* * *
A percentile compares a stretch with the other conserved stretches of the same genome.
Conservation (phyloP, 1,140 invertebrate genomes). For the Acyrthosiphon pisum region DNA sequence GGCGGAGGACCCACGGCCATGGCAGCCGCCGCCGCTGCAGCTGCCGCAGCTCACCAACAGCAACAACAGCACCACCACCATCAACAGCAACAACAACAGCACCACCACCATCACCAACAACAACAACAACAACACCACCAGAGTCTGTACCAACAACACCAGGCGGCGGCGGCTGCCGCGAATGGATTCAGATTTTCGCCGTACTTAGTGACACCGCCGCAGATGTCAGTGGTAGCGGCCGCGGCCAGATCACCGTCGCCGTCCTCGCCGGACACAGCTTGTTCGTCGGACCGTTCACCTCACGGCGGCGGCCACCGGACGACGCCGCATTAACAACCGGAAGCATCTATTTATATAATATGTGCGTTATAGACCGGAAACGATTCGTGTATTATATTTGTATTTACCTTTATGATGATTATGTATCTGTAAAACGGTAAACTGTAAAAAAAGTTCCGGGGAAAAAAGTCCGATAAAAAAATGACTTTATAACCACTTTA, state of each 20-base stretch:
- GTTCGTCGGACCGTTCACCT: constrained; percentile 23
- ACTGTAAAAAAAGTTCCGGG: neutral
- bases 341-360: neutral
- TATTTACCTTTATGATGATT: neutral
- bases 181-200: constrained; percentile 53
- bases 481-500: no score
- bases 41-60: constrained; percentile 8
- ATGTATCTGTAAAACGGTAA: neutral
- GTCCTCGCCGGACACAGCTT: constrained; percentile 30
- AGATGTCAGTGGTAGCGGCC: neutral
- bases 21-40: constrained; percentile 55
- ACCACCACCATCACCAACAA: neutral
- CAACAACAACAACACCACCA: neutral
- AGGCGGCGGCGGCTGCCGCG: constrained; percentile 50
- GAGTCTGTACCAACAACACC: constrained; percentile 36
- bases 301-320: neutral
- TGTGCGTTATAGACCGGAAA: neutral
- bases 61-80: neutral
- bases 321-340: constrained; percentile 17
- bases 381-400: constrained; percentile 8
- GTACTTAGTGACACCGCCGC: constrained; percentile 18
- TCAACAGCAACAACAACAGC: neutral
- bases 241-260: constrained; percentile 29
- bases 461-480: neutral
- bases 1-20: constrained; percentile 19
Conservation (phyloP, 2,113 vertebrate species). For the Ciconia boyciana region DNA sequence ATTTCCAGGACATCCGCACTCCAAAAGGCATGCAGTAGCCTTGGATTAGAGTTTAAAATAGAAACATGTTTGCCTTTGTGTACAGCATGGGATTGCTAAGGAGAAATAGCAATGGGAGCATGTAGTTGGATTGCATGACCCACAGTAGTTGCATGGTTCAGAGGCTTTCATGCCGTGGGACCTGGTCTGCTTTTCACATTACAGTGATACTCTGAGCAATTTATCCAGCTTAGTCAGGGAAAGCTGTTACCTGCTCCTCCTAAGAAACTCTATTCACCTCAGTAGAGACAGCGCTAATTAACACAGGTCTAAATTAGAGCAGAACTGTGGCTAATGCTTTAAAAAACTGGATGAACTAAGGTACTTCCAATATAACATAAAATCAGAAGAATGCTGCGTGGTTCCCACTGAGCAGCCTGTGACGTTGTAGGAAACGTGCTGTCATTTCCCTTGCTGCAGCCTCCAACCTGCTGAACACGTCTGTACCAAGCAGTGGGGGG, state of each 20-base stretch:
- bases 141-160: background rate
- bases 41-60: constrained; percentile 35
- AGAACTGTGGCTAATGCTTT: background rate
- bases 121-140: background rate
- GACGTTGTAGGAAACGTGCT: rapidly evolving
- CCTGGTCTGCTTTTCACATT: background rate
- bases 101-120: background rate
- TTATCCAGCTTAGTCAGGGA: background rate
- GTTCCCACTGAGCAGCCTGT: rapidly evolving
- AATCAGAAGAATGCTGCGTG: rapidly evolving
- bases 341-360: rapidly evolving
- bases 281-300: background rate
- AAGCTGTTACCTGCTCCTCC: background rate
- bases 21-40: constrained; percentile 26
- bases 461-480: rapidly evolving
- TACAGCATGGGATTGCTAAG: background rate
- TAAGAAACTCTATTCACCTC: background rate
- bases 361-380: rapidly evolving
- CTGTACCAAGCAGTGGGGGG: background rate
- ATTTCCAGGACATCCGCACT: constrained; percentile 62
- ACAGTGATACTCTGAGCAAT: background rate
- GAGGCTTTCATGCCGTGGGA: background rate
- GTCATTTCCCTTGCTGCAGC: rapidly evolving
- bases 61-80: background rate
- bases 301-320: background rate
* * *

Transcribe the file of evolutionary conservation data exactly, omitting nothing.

A percentile compares a stretch with the other conserved stretches of the same genome.
Conservation (phyloP, 1,140 invertebrate genomes). For the Acyrthosiphon pisum region DNA sequence GGCGGAGGACCCACGGCCATGGCAGCCGCCGCCGCTGCAGCTGCCGCAGCTCACCAACAGCAACAACAGCACCACCACCATCAACAGCAACAACAACAGCACCACCACCATCACCAACAACAACAACAACAACACCACCAGAGTCTGTACCAACAACACCAGGCGGCGGCGGCTGCCGCGAATGGATTCAGATTTTCGCCGTACTTAGTGACACCGCCGCAGATGTCAGTGGTAGCGGCCGCGGCCAGATCACCGTCGCCGTCCTCGCCGGACACAGCTTGTTCGTCGGACCGTTCACCTCACGGCGGCGGCCACCGGACGACGCCGCATTAACAACCGGAAGCATCTATTTATATAATATGTGCGTTATAGACCGGAAACGATTCGTGTATTATATTTGTATTTACCTTTATGATGATTATGTATCTGTAAAACGGTAAACTGTAAAAAAAGTTCCGGGGAAAAAAGTCCGATAAAAAAATGACTTTATAACCACTTTA, state of each 20-base stretch:
- GTTCGTCGGACCGTTCACCT: constrained; percentile 23
- ACTGTAAAAAAAGTTCCGGG: neutral
- bases 341-360: neutral
- TATTTACCTTTATGATGATT: neutral
- bases 181-200: constrained; percentile 53
- bases 481-500: no score
- bases 41-60: constrained; percentile 8
- ATGTATCTGTAAAACGGTAA: neutral
- GTCCTCGCCGGACACAGCTT: constrained; percentile 30
- AGATGTCAGTGGTAGCGGCC: neutral
- bases 21-40: constrained; percentile 55
- ACCACCACCATCACCAACAA: neutral
- CAACAACAACAACACCACCA: neutral
- AGGCGGCGGCGGCTGCCGCG: constrained; percentile 50
- GAGTCTGTACCAACAACACC: constrained; percentile 36
- bases 301-320: neutral
- TGTGCGTTATAGACCGGAAA: neutral
- bases 61-80: neutral
- bases 321-340: constrained; percentile 17
- bases 381-400: constrained; percentile 8
- GTACTTAGTGACACCGCCGC: constrained; percentile 18
- TCAACAGCAACAACAACAGC: neutral
- bases 241-260: constrained; percentile 29
- bases 461-480: neutral
- bases 1-20: constrained; percentile 19
Conservation (phyloP, 2,113 vertebrate species). For the Ciconia boyciana region DNA sequence ATTTCCAGGACATCCGCACTCCAAAAGGCATGCAGTAGCCTTGGATTAGAGTTTAAAATAGAAACATGTTTGCCTTTGTGTACAGCATGGGATTGCTAAGGAGAAATAGCAATGGGAGCATGTAGTTGGATTGCATGACCCACAGTAGTTGCATGGTTCAGAGGCTTTCATGCCGTGGGACCTGGTCTGCTTTTCACATTACAGTGATACTCTGAGCAATTTATCCAGCTTAGTCAGGGAAAGCTGTTACCTGCTCCTCCTAAGAAACTCTATTCACCTCAGTAGAGACAGCGCTAATTAACACAGGTCTAAATTAGAGCAGAACTGTGGCTAATGCTTTAAAAAACTGGATGAACTAAGGTACTTCCAATATAACATAAAATCAGAAGAATGCTGCGTGGTTCCCACTGAGCAGCCTGTGACGTTGTAGGAAACGTGCTGTCATTTCCCTTGCTGCAGCCTCCAACCTGCTGAACACGTCTGTACCAAGCAGTGGGGGG, state of each 20-base stretch:
- bases 141-160: background rate
- bases 41-60: constrained; percentile 35
- AGAACTGTGGCTAATGCTTT: background rate
- bases 121-140: background rate
- GACGTTGTAGGAAACGTGCT: rapidly evolving
- CCTGGTCTGCTTTTCACATT: background rate
- bases 101-120: background rate
- TTATCCAGCTTAGTCAGGGA: background rate
- GTTCCCACTGAGCAGCCTGT: rapidly evolving
- AATCAGAAGAATGCTGCGTG: rapidly evolving
- bases 341-360: rapidly evolving
- bases 281-300: background rate
- AAGCTGTTACCTGCTCCTCC: background rate
- bases 21-40: constrained; percentile 26
- bases 461-480: rapidly evolving
- TACAGCATGGGATTGCTAAG: background rate
- TAAGAAACTCTATTCACCTC: background rate
- bases 361-380: rapidly evolving
- CTGTACCAAGCAGTGGGGGG: background rate
- ATTTCCAGGACATCCGCACT: constrained; percentile 62
- ACAGTGATACTCTGAGCAAT: background rate
- GAGGCTTTCATGCCGTGGGA: background rate
- GTCATTTCCCTTGCTGCAGC: rapidly evolving
- bases 61-80: background rate
- bases 301-320: background rate